Since puberty, us females have been given the same advice time and time again: avoid that chocolate/burger/plate of fries if you don’t want acne! As kids, we weren’t sure what this really even meant. Under the impression throughout my teenage years that people got a pimple for every French fry they ate, I avoided them at all costs, and credited this practice to my clear skin. Just as many people avoid vaccinating their children because they simply heard somewhere that it could potentially cause autism, many people like myself avoided foods rich in fat and oil just because they read in a tabloid that this would help maintain clear skin. The difference between these two, however, is while the benefits outweigh the risks when vaccinating your children, the risk of getting acne from eating unhealthily is high.
Background: Acne vulgaris (simply known as acne) is a skin condition in which oil and dead skin cells plug up hair follicles, resulting in various kinds of pimples, blackheads, and bumps. It is a universal skin disease, however it is extremely prevalent in westernized societies, affecting 79% to 95% of the population’s adolescents, while acne is less prevalent in non-westernized nations. Scientists began to wonder why this may be.
Study: In a 2002 observational study published in Archives of Dermatology, dermatologists traveled to 2 different non-westernized populations: Papua New Guinea (East Asia-Pacific) and eastern Paraguay (central South America). Of the 1200 Papuan New Guineans and the 115 Paraguayans observed over 843 days, not one case of acne was spotted. In another example, a doctor who spent 30 year treating the Inuit (Eskimo) people noticed that the presence of acne was absent, until acculturation with western societies. After acculturation, the presence of acne became similar to that of societies like ours. In acculturation, the Inuit people began to eat processed foods that are a part of the daily lives of many Americans.
Conclusions: Researchers looked at the biggest differences in acne prevalence between non westernized and fully modernized societies and concluded that the factors in whether or not there was a presence of acne in the society was not just genetic, but mainly due to differing environmental factors, such as the resources used to make food. These non westernized societies had all natural diets. The Papua New Guineans intake little to none of alcohol, caffeine, or dairy products, while the Paraguayans ate mostly wild, foraged foods, and locally cultivated foods. While genetic susceptibility to acne can never be totally ruled out in the interpretation of these observations, it is unlikely that the absence of acne in the Paraguayan and Papua New Guinean people resulted entirely from genetic resistance to acne, since there have been cases of acne found in other South American Indians and Pacific islanders, whose ethnic backgrounds are similar to the ones in this study. These people, however, live in more westernized settings than the ones in this study. While this study may suffer from the Texas sharpshooter fallacy because diet is the only factor that is completely explained, this may also be simply because diet is the main variable in whether or not a society has a prevalence of acne. In many westernized societies, there are people with similar genes to the Paraguayan and Papua New Guinean. These people do, however, have acne solely because of the difference of diet.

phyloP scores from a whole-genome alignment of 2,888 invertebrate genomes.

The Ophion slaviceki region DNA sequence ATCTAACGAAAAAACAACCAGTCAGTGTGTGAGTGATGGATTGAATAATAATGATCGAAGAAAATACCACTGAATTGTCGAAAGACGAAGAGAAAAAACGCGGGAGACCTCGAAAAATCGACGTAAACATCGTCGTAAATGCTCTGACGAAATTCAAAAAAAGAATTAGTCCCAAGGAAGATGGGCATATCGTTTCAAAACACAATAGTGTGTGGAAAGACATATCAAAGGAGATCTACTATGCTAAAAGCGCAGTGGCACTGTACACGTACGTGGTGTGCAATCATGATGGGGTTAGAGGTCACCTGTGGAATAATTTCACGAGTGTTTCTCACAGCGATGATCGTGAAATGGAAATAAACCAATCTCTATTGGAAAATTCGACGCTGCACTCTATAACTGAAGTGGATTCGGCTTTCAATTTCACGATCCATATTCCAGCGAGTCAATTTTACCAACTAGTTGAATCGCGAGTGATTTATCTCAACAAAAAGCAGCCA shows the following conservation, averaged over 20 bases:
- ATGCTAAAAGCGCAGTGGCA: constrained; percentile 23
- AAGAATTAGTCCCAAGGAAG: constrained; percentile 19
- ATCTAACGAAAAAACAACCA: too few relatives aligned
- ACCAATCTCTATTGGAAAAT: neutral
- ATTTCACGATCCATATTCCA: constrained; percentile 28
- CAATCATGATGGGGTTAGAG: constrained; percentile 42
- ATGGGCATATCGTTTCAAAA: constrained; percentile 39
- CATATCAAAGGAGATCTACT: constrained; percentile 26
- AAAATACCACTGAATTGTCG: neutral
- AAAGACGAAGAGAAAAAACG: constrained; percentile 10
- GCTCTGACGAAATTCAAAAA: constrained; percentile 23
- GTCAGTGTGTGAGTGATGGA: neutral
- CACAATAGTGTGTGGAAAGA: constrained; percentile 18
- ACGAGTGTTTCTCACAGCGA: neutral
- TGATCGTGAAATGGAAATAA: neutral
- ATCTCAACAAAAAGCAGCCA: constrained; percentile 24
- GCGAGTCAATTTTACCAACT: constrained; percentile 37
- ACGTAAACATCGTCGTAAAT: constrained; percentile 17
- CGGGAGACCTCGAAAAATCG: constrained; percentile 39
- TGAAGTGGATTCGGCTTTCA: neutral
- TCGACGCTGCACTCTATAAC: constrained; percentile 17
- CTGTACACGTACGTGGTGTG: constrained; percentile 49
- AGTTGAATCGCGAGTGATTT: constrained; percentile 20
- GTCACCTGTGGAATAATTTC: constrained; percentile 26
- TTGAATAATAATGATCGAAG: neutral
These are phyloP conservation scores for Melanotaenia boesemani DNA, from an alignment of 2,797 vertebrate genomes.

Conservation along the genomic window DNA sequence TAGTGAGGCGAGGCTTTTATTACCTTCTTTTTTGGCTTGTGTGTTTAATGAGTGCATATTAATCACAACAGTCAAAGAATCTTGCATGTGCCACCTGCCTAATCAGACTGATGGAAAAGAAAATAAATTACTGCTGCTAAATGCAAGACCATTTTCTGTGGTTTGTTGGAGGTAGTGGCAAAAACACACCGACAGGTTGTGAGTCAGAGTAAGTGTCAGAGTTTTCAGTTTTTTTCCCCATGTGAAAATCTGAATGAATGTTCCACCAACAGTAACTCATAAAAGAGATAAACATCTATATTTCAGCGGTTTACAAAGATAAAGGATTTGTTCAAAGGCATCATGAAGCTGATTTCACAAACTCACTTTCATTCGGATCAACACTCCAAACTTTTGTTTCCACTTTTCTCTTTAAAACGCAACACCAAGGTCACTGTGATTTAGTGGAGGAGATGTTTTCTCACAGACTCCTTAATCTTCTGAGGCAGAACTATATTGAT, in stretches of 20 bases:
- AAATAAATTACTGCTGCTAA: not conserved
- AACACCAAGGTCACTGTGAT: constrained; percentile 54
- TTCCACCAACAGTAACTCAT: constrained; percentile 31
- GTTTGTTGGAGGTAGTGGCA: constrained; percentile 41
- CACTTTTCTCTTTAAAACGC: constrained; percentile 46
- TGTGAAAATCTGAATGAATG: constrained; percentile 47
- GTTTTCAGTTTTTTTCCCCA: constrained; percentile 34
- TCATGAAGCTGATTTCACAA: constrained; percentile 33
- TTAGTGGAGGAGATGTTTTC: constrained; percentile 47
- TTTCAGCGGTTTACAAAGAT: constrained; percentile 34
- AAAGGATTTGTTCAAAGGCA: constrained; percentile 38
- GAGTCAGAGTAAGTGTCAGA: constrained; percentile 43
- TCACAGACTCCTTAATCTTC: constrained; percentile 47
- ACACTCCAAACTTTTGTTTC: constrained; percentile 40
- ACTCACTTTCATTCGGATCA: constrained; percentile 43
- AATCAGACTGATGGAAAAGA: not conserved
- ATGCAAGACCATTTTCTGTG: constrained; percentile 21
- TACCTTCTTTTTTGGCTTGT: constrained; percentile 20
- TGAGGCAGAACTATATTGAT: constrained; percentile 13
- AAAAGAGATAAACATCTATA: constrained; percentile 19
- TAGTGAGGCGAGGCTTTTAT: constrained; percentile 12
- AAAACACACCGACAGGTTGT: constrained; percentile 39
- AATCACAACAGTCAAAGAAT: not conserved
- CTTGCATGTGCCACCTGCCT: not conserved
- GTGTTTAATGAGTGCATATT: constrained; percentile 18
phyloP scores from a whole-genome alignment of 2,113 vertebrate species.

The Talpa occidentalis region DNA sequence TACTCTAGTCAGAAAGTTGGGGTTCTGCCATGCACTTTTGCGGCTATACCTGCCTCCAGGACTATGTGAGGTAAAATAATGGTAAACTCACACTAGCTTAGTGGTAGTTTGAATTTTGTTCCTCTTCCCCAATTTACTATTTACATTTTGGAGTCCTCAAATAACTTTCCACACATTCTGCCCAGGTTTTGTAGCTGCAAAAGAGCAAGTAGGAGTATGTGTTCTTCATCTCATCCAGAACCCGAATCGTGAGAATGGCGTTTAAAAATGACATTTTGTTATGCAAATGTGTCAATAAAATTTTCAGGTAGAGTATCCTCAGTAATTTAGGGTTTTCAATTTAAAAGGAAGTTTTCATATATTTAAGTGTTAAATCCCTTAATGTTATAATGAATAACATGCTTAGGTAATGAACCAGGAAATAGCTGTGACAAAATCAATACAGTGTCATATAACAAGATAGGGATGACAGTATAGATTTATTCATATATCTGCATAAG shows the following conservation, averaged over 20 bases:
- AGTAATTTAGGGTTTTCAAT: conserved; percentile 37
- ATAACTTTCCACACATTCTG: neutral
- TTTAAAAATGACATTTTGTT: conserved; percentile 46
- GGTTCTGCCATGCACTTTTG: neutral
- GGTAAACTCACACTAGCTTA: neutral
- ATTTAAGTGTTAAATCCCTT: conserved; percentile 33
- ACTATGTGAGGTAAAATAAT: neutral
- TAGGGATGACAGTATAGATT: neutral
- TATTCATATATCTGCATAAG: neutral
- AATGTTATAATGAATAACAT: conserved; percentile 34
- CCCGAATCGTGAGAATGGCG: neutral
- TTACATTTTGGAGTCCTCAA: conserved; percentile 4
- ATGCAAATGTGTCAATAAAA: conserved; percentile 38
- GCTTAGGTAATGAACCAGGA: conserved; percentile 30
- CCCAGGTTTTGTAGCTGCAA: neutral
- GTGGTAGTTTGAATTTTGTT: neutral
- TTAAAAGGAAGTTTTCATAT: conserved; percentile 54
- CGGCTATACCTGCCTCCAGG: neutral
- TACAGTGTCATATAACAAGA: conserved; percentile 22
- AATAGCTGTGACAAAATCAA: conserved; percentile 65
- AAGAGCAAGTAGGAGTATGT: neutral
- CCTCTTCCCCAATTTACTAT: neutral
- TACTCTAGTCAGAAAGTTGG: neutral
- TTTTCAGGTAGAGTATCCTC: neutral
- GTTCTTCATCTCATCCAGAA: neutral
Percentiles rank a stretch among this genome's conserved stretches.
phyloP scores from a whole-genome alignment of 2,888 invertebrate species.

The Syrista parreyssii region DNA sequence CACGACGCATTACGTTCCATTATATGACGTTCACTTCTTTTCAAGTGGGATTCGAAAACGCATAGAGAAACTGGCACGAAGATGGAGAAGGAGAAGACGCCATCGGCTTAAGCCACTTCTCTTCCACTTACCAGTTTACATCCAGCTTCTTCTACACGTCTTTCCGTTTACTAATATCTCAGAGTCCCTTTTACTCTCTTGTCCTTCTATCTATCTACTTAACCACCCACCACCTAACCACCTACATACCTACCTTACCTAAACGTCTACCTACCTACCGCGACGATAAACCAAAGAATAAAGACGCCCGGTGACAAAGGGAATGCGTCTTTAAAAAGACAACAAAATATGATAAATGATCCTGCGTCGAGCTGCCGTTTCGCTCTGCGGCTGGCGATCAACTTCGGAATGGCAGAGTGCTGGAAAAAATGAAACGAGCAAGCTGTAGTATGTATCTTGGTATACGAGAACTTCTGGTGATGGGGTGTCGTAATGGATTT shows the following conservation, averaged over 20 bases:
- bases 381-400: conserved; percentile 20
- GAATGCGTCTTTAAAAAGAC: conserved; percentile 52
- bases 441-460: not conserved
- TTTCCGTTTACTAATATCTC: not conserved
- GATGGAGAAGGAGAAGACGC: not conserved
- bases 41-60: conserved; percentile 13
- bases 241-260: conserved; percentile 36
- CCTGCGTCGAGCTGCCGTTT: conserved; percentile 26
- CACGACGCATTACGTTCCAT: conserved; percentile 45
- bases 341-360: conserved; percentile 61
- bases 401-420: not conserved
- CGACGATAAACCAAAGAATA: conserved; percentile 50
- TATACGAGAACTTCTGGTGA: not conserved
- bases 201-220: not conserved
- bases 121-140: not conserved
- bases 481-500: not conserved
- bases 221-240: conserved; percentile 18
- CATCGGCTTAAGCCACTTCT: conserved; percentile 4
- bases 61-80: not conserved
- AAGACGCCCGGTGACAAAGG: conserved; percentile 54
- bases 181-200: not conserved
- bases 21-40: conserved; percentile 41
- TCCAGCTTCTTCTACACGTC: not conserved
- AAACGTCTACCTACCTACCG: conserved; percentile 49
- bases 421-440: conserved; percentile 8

How to Improve Your Own: Proactiv, Accutane and other popular acne treatments aside, we’ve all seen those articles online or those commercials on TV with the title proclaiming “How I Lost My Acne in Just 6 Weeks”, or some other variation. It is unclear precisely how long it takes for acne to clear up after switching to a healthier diet, particularly a dairy-free diet. It seems to vary from each individual’s success story. The average is anywhere from 3-8 weeks. While it may take trial and error to decide what kind of a diet works for you personally, commitment is the biggest challenge for many. Slipping up just once can cause a breakout, like it did for Starre Vartin.
So unfortunately, it is evident that the processed foods we all know and love are a huge contribution to our skin troubles. It might be time to walk past the McDonald’s on your way home this weekend.